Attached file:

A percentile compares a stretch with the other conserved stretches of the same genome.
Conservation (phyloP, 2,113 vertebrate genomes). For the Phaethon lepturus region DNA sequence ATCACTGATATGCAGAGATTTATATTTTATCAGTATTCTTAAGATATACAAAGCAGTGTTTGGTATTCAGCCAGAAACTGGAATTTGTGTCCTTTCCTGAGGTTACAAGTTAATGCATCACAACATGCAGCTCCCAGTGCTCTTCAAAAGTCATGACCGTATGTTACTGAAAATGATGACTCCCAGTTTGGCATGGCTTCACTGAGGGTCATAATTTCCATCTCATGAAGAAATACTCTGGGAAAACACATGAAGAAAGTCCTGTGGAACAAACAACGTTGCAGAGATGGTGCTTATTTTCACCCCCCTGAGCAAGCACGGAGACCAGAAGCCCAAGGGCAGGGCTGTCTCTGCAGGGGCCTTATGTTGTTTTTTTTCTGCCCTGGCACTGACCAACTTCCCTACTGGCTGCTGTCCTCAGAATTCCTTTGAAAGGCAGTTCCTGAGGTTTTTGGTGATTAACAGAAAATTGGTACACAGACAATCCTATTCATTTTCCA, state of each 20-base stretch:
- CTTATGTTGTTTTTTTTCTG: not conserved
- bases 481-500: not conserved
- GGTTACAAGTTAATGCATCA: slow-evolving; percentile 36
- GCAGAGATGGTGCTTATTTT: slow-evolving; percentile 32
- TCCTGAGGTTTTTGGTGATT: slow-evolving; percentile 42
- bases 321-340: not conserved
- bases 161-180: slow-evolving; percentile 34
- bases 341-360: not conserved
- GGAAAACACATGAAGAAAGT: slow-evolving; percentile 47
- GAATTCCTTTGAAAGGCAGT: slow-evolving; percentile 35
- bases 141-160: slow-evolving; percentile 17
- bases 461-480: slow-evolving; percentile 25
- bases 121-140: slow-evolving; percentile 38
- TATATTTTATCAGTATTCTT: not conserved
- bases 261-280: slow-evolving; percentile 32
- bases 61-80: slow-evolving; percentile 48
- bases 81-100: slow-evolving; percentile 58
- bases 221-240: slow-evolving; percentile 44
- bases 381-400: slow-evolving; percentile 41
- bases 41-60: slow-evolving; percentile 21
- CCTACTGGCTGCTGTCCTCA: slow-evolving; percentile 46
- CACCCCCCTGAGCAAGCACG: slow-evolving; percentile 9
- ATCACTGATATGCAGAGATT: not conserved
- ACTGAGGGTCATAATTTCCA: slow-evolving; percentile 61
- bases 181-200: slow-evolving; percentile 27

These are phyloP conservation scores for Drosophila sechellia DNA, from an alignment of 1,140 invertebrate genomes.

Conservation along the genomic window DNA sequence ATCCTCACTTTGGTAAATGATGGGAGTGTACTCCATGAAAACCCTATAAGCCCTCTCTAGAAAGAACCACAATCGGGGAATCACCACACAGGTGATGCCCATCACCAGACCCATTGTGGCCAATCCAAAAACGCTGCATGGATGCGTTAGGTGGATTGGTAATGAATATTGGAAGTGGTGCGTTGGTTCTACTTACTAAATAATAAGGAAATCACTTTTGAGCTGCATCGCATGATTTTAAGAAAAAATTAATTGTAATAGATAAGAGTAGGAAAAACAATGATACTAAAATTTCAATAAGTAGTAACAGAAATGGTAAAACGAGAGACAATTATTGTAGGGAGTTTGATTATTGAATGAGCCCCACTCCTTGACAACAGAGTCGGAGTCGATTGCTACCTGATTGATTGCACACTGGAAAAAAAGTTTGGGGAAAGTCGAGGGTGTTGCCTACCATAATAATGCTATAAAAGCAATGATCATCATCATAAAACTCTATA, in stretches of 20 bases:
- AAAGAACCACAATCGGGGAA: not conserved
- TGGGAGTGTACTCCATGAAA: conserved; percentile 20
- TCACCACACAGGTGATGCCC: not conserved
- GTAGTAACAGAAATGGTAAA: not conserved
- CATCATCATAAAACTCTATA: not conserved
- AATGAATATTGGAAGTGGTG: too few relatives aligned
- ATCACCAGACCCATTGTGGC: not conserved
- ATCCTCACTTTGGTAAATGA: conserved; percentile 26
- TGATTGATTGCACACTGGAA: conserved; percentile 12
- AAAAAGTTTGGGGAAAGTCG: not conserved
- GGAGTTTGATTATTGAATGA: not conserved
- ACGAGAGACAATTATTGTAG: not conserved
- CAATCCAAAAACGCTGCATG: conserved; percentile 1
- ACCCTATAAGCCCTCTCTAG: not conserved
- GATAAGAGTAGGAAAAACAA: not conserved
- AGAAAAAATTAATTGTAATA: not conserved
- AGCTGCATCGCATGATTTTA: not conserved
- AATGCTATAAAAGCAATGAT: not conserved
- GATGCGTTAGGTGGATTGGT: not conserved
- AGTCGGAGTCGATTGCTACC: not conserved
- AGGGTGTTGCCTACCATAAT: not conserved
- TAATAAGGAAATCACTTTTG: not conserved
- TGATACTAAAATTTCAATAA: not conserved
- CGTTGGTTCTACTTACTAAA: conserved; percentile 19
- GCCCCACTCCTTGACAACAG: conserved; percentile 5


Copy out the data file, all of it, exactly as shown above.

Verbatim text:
A percentile compares a stretch with the other conserved stretches of the same genome.
Conservation (phyloP, 2,113 vertebrate genomes). For the Phaethon lepturus region DNA sequence ATCACTGATATGCAGAGATTTATATTTTATCAGTATTCTTAAGATATACAAAGCAGTGTTTGGTATTCAGCCAGAAACTGGAATTTGTGTCCTTTCCTGAGGTTACAAGTTAATGCATCACAACATGCAGCTCCCAGTGCTCTTCAAAAGTCATGACCGTATGTTACTGAAAATGATGACTCCCAGTTTGGCATGGCTTCACTGAGGGTCATAATTTCCATCTCATGAAGAAATACTCTGGGAAAACACATGAAGAAAGTCCTGTGGAACAAACAACGTTGCAGAGATGGTGCTTATTTTCACCCCCCTGAGCAAGCACGGAGACCAGAAGCCCAAGGGCAGGGCTGTCTCTGCAGGGGCCTTATGTTGTTTTTTTTCTGCCCTGGCACTGACCAACTTCCCTACTGGCTGCTGTCCTCAGAATTCCTTTGAAAGGCAGTTCCTGAGGTTTTTGGTGATTAACAGAAAATTGGTACACAGACAATCCTATTCATTTTCCA, state of each 20-base stretch:
- CTTATGTTGTTTTTTTTCTG: not conserved
- bases 481-500: not conserved
- GGTTACAAGTTAATGCATCA: slow-evolving; percentile 36
- GCAGAGATGGTGCTTATTTT: slow-evolving; percentile 32
- TCCTGAGGTTTTTGGTGATT: slow-evolving; percentile 42
- bases 321-340: not conserved
- bases 161-180: slow-evolving; percentile 34
- bases 341-360: not conserved
- GGAAAACACATGAAGAAAGT: slow-evolving; percentile 47
- GAATTCCTTTGAAAGGCAGT: slow-evolving; percentile 35
- bases 141-160: slow-evolving; percentile 17
- bases 461-480: slow-evolving; percentile 25
- bases 121-140: slow-evolving; percentile 38
- TATATTTTATCAGTATTCTT: not conserved
- bases 261-280: slow-evolving; percentile 32
- bases 61-80: slow-evolving; percentile 48
- bases 81-100: slow-evolving; percentile 58
- bases 221-240: slow-evolving; percentile 44
- bases 381-400: slow-evolving; percentile 41
- bases 41-60: slow-evolving; percentile 21
- CCTACTGGCTGCTGTCCTCA: slow-evolving; percentile 46
- CACCCCCCTGAGCAAGCACG: slow-evolving; percentile 9
- ATCACTGATATGCAGAGATT: not conserved
- ACTGAGGGTCATAATTTCCA: slow-evolving; percentile 61
- bases 181-200: slow-evolving; percentile 27

These are phyloP conservation scores for Drosophila sechellia DNA, from an alignment of 1,140 invertebrate genomes.

Conservation along the genomic window DNA sequence ATCCTCACTTTGGTAAATGATGGGAGTGTACTCCATGAAAACCCTATAAGCCCTCTCTAGAAAGAACCACAATCGGGGAATCACCACACAGGTGATGCCCATCACCAGACCCATTGTGGCCAATCCAAAAACGCTGCATGGATGCGTTAGGTGGATTGGTAATGAATATTGGAAGTGGTGCGTTGGTTCTACTTACTAAATAATAAGGAAATCACTTTTGAGCTGCATCGCATGATTTTAAGAAAAAATTAATTGTAATAGATAAGAGTAGGAAAAACAATGATACTAAAATTTCAATAAGTAGTAACAGAAATGGTAAAACGAGAGACAATTATTGTAGGGAGTTTGATTATTGAATGAGCCCCACTCCTTGACAACAGAGTCGGAGTCGATTGCTACCTGATTGATTGCACACTGGAAAAAAAGTTTGGGGAAAGTCGAGGGTGTTGCCTACCATAATAATGCTATAAAAGCAATGATCATCATCATAAAACTCTATA, in stretches of 20 bases:
- AAAGAACCACAATCGGGGAA: not conserved
- TGGGAGTGTACTCCATGAAA: conserved; percentile 20
- TCACCACACAGGTGATGCCC: not conserved
- GTAGTAACAGAAATGGTAAA: not conserved
- CATCATCATAAAACTCTATA: not conserved
- AATGAATATTGGAAGTGGTG: too few relatives aligned
- ATCACCAGACCCATTGTGGC: not conserved
- ATCCTCACTTTGGTAAATGA: conserved; percentile 26
- TGATTGATTGCACACTGGAA: conserved; percentile 12
- AAAAAGTTTGGGGAAAGTCG: not conserved
- GGAGTTTGATTATTGAATGA: not conserved
- ACGAGAGACAATTATTGTAG: not conserved
- CAATCCAAAAACGCTGCATG: conserved; percentile 1
- ACCCTATAAGCCCTCTCTAG: not conserved
- GATAAGAGTAGGAAAAACAA: not conserved
- AGAAAAAATTAATTGTAATA: not conserved
- AGCTGCATCGCATGATTTTA: not conserved
- AATGCTATAAAAGCAATGAT: not conserved
- GATGCGTTAGGTGGATTGGT: not conserved
- AGTCGGAGTCGATTGCTACC: not conserved
- AGGGTGTTGCCTACCATAAT: not conserved
- TAATAAGGAAATCACTTTTG: not conserved
- TGATACTAAAATTTCAATAA: not conserved
- CGTTGGTTCTACTTACTAAA: conserved; percentile 19
- GCCCCACTCCTTGACAACAG: conserved; percentile 5